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More everyday Kiwis outsourcing work to India, and elsewhere, via the web

Freelancer.com is an online service that lets you farm out a project, such as some Photoshop work or website for your small business, to a low cost worker overseas.

When I last checked in with the Sydney-based company, back in 2010, it had just set up a local currency website, www.freelancer.co.nz.

Since then, it seems to have grown steadily, New Zealanders have now commissioned more than $1 million of work, CEO Matt Barrie told NBR. Around 4000 Kiwi employers have posted projects.

Barrie talks about it as “the people cloud”. Instead of hiring extra staff for a project, you tap people via the web, as needed.

Outsourcing has long been popular with big companies. Barrie says Freelancer makes the concept accessible to sole traders and small businesses, too. 

Of course, there are many locals who will happily handle the kind of web design, graphic design, coding and search engine optimisation tasks that feature heavily on Freelancer.

But Freelancer lets people worldwide bid for a project – and many, especially those from India and the Philipinnes, will do it a lot cheaper than their Kiwi competitors (31% of all jobs commissioned through Freelancer.co.nz have gone to bidders based in India, followed by the US on 9% and Pakistan 8.5%).

You top up your Freelancer account with a credit card or Paypal, then make payments milestone payments as a successful bidder completes each phase of a project in the time-honoured half now, half later fashion.

Employers pay $4 per job posted or 3% of the value of the job, whichever is greater.

If everything does go bellyup, Freelancer offers a dispute resolution service.

Destroying local jobs?
I asked Barrie if he feels guilty about putting locals out of work.

Not at all, he said.

He’s helping sole-traders and small businesses in the Western world cut and become more competitive by offering them a cheaper way to execute projects (and Barrie doesn’t just spout about this in interviews; he’s also spent more than a decade as an external lecturer at the University of Sydney; most recently in technology venture creation).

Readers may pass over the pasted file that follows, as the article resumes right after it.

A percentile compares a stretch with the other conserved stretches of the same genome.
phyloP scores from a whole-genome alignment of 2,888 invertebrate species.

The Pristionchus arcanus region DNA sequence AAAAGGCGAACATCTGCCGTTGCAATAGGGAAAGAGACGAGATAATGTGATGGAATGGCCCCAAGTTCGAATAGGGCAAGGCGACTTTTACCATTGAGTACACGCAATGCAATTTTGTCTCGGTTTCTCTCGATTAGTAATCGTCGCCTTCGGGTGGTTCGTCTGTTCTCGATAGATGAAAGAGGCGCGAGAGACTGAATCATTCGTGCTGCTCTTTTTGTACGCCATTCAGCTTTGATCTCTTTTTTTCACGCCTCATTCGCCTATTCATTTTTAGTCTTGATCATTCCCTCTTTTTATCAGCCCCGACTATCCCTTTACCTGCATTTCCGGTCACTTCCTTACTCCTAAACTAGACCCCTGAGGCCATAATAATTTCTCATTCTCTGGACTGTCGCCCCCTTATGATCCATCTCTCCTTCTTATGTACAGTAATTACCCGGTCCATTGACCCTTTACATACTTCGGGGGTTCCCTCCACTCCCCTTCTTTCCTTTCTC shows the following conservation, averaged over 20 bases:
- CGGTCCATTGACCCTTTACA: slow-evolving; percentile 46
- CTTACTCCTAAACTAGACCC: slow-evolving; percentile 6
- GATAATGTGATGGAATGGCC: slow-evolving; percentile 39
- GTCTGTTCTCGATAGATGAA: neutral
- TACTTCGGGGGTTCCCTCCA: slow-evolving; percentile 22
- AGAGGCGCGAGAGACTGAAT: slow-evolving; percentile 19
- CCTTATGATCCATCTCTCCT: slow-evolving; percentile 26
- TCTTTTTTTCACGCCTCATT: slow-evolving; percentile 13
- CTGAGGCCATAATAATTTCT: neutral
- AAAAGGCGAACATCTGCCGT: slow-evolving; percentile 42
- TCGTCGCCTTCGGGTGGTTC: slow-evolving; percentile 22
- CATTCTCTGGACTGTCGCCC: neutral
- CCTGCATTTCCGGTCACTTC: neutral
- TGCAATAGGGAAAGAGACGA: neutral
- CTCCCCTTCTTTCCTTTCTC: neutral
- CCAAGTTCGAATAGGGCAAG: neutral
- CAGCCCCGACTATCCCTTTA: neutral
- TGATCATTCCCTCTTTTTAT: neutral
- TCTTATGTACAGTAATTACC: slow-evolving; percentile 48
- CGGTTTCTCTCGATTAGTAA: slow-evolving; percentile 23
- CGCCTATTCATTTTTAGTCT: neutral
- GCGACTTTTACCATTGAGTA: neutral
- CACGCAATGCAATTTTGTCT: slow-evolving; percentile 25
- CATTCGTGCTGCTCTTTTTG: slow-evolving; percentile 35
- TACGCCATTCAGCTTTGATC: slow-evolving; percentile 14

His message: outsourcing and offshoring isn’t just for big corporates, anyone can do it through a site like Freelancer.com. For example, it helps give a leg-up to the high-tech start-ups he meets and mentors through his course work – freeing up money and time to focus on strategy and other headline tasks.

Branching out, growing fast
Freelancer has always focussed on web and other IT-related projects (web design still accounts for about 50% of its projects) but it is now diversifying into other areas. Barrie says any task that can be done online is on the table – including those in high-end areas like astrophysics and biotech, as well as more mainstream areas like data-entry, accounting and sales and marketing tasks.

The diversification is helpign to fuel growth (although some expansion has also been through Freelancer taking over struggling competitors).

Freelancer.com is growing fast, from a small base, in NZ, with usage tripling since 2009.

Worldwide, around 4 million are using the service.

When I last spoke to Barrie, two years ago, his company had around 20 staff. Today it has 135 (about 50 in Sydney and most of the balance in Manila. It also has a satellite office in London and will shortly open one in the US).

Revenue has doubled then doubled again to around $US50 million. Barrie won’t give any specifics on the privately-held company, but says it is single-digit profitable.

It’s harder to say if the category as a whole is growing. Freelancer.com has grown so fast, in part, by buying a dozen rivals in the US, Europe and Asia – some of whom (like Lime Exchange, in liquidation) have been struggling and were presumably picked up by Barrie for a song.

Which bidders can you trust?
My own experience of Freelancer.com has been mixed. I posted two projects in 2010: one to transcribe an interview, a second to drive traffic to a news story on NBR.

Dazzled by Barrie’s descriptions, I was expecting compliant, highly motivated offshore workers.

But the Indian whose bid I accept for the traffic generation project required a lot of bugging to meet his target number of page impressions.